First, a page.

I missed the Sri Lankan performance, I think, but I didn’t miss UET Lahore who put on a lovely show which was a nicely choreographed mime. Before the show they asked people to not only turn their phones on silent but also to not fiddle with them, and then they switched off all the lights half way through. Until that time, the two mime artists on stage, one with an orange painted face and the other with a green painted face, were running around trying to go one up on each other with some cleverly done mimes. After they decided to start fighting, the lights went off and after a minute or so of total darkness, the blacklight came on and the only things we could see clearly were the fluorescent paint on the artists’ faces and their fluorescent costumes. This is when things started to get fancy because in the blacklight the stage hands couldn’t be seen, so the whole thing started to look like some crazy martial arts movie with the two artists flying across the stage (literally!) and performing fancy triple kicks in the air, dodging fiery red bullets and fighting with burning swords. And there was teleportation and shit, man, it was so freaking crazy. It was pretty damn amazing. I mean, I’ve seen this trick being used before with stage hands dressed in the same colour as the background lifting and supporting the main actors, but not like this; I mean, you didn’t even need to suspend disbelief, the jumping and kicking looked perfect and we weren’t even sitting in the right position for it.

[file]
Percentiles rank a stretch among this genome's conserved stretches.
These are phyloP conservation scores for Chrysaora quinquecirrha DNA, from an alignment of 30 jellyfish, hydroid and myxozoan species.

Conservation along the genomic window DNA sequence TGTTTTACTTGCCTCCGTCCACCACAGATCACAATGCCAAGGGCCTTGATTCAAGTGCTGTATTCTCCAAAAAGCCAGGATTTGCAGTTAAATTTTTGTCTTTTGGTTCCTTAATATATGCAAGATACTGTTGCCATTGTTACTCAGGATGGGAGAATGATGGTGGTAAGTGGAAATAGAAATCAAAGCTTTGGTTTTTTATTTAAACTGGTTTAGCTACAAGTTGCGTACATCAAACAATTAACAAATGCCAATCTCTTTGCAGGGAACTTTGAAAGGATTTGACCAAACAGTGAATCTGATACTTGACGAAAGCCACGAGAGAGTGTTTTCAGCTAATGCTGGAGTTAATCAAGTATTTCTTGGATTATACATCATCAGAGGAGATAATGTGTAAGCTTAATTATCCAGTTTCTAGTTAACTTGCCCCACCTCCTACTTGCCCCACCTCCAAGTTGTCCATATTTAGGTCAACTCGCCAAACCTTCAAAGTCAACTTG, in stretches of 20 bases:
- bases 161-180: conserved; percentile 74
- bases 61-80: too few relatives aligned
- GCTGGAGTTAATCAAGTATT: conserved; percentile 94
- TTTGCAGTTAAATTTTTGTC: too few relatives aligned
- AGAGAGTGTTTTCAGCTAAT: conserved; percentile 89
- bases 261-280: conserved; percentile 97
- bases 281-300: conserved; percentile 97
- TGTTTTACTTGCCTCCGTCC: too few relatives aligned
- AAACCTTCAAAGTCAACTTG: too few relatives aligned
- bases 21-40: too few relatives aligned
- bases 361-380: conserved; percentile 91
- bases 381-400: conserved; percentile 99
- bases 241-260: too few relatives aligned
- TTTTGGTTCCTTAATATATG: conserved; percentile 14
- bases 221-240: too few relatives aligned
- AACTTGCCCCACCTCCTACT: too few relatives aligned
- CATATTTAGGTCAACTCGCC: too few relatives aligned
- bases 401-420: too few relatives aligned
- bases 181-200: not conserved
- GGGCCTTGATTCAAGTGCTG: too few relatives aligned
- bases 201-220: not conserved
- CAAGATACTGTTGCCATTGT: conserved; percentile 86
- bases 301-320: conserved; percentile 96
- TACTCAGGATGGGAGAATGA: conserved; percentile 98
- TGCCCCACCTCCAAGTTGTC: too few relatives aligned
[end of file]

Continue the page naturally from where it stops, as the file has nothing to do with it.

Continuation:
Afterwards, because we’d been too lazy to book our tickets for a bus or train, we stayed the night and half the next day at Ranjitha’s place, making a mess of the place in the process. Her mom must think I’m retarded or something :D

Lots of fun. Yeah. Unfortunately, I forgot about my camera until the last day.

Footnotes:
[1] Hindu article talking about Admit One

Funny, I thought this was a safe neighbourhood